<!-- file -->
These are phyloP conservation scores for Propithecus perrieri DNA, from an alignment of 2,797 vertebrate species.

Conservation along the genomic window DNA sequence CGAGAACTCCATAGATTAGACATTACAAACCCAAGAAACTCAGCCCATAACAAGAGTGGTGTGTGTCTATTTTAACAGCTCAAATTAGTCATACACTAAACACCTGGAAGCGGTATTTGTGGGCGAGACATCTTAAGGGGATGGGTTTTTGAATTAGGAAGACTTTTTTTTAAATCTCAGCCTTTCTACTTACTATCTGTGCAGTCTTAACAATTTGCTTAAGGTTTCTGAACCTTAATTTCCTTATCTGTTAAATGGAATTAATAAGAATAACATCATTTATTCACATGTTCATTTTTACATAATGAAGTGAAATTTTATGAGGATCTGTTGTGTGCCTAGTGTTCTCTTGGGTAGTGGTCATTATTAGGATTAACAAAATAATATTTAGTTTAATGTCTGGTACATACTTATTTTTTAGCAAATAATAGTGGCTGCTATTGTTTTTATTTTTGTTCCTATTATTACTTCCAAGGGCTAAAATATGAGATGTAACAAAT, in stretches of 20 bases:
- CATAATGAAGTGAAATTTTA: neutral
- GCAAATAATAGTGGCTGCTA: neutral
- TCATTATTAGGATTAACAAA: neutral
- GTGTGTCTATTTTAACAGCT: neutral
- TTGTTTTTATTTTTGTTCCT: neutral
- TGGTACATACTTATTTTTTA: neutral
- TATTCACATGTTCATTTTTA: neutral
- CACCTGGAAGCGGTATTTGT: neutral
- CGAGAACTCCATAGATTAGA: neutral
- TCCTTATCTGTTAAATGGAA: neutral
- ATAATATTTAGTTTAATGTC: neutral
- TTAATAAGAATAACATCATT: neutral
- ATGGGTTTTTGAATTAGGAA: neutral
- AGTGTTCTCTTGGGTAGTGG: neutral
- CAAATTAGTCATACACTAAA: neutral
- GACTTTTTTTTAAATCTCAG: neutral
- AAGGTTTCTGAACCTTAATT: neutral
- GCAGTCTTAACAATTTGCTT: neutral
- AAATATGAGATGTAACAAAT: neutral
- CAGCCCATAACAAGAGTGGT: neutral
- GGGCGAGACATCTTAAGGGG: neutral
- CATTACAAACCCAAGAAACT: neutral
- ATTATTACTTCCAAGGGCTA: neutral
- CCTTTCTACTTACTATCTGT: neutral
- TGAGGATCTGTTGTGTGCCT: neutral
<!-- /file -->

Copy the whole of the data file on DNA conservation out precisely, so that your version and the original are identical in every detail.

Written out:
These are phyloP conservation scores for Propithecus perrieri DNA, from an alignment of 2,797 vertebrate species.

Conservation along the genomic window DNA sequence CGAGAACTCCATAGATTAGACATTACAAACCCAAGAAACTCAGCCCATAACAAGAGTGGTGTGTGTCTATTTTAACAGCTCAAATTAGTCATACACTAAACACCTGGAAGCGGTATTTGTGGGCGAGACATCTTAAGGGGATGGGTTTTTGAATTAGGAAGACTTTTTTTTAAATCTCAGCCTTTCTACTTACTATCTGTGCAGTCTTAACAATTTGCTTAAGGTTTCTGAACCTTAATTTCCTTATCTGTTAAATGGAATTAATAAGAATAACATCATTTATTCACATGTTCATTTTTACATAATGAAGTGAAATTTTATGAGGATCTGTTGTGTGCCTAGTGTTCTCTTGGGTAGTGGTCATTATTAGGATTAACAAAATAATATTTAGTTTAATGTCTGGTACATACTTATTTTTTAGCAAATAATAGTGGCTGCTATTGTTTTTATTTTTGTTCCTATTATTACTTCCAAGGGCTAAAATATGAGATGTAACAAAT, in stretches of 20 bases:
- CATAATGAAGTGAAATTTTA: neutral
- GCAAATAATAGTGGCTGCTA: neutral
- TCATTATTAGGATTAACAAA: neutral
- GTGTGTCTATTTTAACAGCT: neutral
- TTGTTTTTATTTTTGTTCCT: neutral
- TGGTACATACTTATTTTTTA: neutral
- TATTCACATGTTCATTTTTA: neutral
- CACCTGGAAGCGGTATTTGT: neutral
- CGAGAACTCCATAGATTAGA: neutral
- TCCTTATCTGTTAAATGGAA: neutral
- ATAATATTTAGTTTAATGTC: neutral
- TTAATAAGAATAACATCATT: neutral
- ATGGGTTTTTGAATTAGGAA: neutral
- AGTGTTCTCTTGGGTAGTGG: neutral
- CAAATTAGTCATACACTAAA: neutral
- GACTTTTTTTTAAATCTCAG: neutral
- AAGGTTTCTGAACCTTAATT: neutral
- GCAGTCTTAACAATTTGCTT: neutral
- AAATATGAGATGTAACAAAT: neutral
- CAGCCCATAACAAGAGTGGT: neutral
- GGGCGAGACATCTTAAGGGG: neutral
- CATTACAAACCCAAGAAACT: neutral
- ATTATTACTTCCAAGGGCTA: neutral
- CCTTTCTACTTACTATCTGT: neutral
- TGAGGATCTGTTGTGTGCCT: neutral